The first show of 1998, UFC 16, was held at the Pontchartrain Center in New Orleans, Louisiana. That night Kimo Leopoldo lost to Tsuyoshi Kosaka, and Frank Shamrock put Igor Zinoviev away forever with a vicious slam that mangled his collarbone.
The next show, at UFC 17 saw the UFC debuts of Chuck Liddell, Dan Henderson and Carlos Newton, all future champions of the UFC, Pride and Strikeforce. Back then, they were all just prelim fodder for Shamrock, Jeremy Horn and Mark Coleman, the grizzled veterans.
As the sport lived day to day -- and by this point well within the heart of darkness -- commentator Jeff Blatnik was said to have told the fighters and the media that night in Mobile, Alabama to begin referring to it as "mixed martial arts."
"Blatnik had been saying ‘MMA’ long before that, because when this whole thing with [TCI] and Leo Hindery was going on, most people called the sport NHB, No Holds Barred," McCarthy says. "That was part of Leo Hindery’s thing, ‘oh, it’s No Holds Barred.’ I told him at the time, no, it’s mixed martial arts. Jeff and I had been calling it mixed martial arts since the Dothan show [in 1997]. That was when the New York commission and all that going on, that’s when it started. No Holds Barred killed us!"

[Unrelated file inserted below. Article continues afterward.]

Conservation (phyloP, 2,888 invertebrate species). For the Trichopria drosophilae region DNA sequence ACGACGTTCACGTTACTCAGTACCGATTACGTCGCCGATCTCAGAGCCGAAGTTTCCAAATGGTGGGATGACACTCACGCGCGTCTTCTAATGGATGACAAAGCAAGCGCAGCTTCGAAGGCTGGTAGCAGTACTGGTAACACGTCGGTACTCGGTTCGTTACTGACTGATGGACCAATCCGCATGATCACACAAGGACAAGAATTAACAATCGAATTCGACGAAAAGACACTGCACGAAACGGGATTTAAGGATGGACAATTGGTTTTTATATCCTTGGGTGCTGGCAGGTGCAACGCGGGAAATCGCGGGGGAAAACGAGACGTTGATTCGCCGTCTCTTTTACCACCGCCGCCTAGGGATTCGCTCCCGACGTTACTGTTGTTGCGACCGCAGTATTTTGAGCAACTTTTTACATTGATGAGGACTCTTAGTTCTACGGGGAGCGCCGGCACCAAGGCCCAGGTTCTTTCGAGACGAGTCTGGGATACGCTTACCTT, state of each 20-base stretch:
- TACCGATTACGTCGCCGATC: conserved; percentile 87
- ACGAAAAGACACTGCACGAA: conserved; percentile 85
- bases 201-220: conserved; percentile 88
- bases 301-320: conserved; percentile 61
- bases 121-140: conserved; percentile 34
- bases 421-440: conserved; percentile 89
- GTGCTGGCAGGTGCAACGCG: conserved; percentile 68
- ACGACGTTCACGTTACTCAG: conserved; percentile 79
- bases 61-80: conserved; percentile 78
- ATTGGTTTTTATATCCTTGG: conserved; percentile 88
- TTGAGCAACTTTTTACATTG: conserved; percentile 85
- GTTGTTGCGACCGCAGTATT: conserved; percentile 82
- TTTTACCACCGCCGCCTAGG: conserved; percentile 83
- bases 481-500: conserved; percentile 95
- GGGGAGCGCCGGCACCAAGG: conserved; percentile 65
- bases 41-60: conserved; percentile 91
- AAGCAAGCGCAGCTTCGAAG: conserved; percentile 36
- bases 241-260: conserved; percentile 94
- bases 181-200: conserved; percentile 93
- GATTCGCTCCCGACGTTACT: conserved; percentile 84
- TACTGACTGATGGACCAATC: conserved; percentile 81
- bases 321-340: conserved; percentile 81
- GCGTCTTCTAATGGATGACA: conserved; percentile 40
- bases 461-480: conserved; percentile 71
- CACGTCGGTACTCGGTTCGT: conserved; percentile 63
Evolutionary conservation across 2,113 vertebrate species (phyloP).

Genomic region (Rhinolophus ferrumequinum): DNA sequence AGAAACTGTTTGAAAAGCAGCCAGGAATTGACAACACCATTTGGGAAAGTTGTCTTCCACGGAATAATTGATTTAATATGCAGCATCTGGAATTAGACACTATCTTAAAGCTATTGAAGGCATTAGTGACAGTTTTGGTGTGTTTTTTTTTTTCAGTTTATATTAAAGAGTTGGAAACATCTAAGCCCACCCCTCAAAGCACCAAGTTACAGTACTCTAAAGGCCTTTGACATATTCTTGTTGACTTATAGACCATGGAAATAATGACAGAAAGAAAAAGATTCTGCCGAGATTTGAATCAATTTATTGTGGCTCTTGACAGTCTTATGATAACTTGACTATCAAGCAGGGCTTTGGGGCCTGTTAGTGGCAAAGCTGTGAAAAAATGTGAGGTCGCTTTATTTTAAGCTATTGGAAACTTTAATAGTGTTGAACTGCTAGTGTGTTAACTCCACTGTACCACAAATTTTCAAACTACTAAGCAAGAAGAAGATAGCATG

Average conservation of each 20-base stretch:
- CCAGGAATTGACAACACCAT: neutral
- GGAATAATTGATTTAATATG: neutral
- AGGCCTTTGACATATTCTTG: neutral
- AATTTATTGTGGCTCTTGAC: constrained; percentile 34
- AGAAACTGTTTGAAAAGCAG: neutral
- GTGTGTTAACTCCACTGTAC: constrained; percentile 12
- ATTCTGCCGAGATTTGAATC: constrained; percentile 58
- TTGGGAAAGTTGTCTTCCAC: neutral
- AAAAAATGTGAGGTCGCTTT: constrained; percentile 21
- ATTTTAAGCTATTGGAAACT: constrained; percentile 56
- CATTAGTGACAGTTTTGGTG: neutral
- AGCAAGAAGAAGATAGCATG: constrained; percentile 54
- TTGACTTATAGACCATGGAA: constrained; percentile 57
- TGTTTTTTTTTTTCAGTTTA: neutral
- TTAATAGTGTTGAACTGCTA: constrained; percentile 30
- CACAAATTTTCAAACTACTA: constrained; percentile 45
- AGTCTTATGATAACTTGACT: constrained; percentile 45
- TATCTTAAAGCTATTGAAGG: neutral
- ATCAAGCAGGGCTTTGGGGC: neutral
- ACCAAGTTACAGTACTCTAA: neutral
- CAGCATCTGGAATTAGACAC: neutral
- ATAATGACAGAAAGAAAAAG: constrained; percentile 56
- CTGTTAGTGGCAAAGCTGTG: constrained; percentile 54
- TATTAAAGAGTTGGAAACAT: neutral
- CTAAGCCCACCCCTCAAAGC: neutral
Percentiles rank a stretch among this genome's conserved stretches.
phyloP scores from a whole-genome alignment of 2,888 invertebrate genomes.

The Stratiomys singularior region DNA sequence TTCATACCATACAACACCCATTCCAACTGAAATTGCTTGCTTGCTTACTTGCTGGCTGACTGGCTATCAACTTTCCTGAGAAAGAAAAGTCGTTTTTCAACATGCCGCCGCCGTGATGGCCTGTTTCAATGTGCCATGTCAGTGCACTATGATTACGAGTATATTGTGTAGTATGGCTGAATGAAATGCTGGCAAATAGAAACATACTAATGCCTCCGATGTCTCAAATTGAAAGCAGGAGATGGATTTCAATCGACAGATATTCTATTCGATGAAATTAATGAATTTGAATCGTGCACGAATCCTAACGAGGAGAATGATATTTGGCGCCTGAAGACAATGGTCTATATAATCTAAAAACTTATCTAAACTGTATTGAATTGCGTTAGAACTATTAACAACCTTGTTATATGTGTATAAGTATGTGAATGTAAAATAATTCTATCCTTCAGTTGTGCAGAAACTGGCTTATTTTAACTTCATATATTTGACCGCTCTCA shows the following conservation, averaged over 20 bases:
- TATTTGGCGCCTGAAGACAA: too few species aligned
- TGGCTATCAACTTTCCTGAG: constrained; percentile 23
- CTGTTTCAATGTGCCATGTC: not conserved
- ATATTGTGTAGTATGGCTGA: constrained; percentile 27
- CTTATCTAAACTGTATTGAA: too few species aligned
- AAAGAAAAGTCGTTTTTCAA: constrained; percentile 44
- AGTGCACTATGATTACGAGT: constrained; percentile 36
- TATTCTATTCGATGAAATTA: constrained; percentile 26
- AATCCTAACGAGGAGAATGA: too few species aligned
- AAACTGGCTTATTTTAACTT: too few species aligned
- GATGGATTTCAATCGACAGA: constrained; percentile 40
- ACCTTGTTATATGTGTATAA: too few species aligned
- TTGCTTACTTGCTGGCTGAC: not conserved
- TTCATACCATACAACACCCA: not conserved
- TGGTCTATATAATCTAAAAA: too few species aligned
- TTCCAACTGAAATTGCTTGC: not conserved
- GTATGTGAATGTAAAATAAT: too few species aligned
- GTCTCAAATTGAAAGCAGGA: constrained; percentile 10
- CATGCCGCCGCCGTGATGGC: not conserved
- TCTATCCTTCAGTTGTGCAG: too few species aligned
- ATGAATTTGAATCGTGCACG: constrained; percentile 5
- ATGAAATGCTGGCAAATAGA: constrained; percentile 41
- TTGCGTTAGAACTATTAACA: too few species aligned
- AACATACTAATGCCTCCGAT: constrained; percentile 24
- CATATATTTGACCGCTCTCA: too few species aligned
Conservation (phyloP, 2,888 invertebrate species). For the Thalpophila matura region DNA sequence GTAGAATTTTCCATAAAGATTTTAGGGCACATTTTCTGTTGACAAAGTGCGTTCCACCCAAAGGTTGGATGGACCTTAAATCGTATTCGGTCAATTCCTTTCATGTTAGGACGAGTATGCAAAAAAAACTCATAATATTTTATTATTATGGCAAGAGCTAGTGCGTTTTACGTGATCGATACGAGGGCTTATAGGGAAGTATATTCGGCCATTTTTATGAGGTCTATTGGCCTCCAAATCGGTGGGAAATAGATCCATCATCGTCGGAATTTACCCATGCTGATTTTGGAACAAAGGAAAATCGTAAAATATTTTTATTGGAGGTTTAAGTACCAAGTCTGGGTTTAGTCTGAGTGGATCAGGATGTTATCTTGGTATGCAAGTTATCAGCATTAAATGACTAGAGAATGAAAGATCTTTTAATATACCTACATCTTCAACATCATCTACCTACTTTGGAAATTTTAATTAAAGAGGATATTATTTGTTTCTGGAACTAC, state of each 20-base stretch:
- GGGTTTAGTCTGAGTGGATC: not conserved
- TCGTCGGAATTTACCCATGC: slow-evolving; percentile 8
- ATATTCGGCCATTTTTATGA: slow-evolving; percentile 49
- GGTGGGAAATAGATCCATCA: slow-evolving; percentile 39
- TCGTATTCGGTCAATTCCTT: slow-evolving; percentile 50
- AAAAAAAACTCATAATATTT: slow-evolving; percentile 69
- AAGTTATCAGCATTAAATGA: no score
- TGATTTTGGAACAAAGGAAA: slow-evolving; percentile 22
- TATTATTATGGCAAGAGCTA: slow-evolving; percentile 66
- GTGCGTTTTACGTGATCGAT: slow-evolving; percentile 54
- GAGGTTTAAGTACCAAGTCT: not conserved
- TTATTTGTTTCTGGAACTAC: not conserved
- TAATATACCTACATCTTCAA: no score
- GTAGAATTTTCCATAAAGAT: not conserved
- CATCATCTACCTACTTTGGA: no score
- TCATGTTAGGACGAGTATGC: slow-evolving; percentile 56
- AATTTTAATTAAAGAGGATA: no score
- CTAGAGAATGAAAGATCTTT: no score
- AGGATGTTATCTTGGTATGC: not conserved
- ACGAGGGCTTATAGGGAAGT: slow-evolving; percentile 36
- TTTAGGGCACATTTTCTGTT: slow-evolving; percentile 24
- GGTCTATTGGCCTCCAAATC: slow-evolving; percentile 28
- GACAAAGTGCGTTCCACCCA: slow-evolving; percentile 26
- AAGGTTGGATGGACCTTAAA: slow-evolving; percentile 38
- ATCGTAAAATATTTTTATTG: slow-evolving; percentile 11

There were holds that were barred by then, of course, most them with back-stories as long and sordid as you’d expect. And John McCarthy authored all the amendments along the way, usually after an incident. Fish-hooking was stricken when Tank Abbott tried to rip Oleg Taktarov’s lips to the ears with his thumb. Hair pulling went back to UFC 3 with Royce Gracie with Kimo Leopoldo, even if gentleman’s agreements took place not do it, as with Guy Mezger and Jason Fairn at UFC 4. Fence grabbing went back to the Ultimate Ultimate of 1995, when Marco Ruas fought Oleg Taktarov, but culminated, McCarthy says, when Wallid Ismail fought Kazuo Takahashi at UFC 12, in a fight where Takahashi held onto the chain links for dear life as Ismail tried to take him down.
Knees to the head still belonged to the future of the sport's sanitization. That only came about when 6-foot-10, 335-pound Gan McGee nearly decapitated poor Brad Gabriel, 100 pounds lighter than McGee, with his knees in the IFC. To everybody’s horror, that was the first show in the coveted state of New Jersey, the first big commission to take a chance and sanction MMA. UFC 28 was held two months later in Atlantic City.
As for headbutts?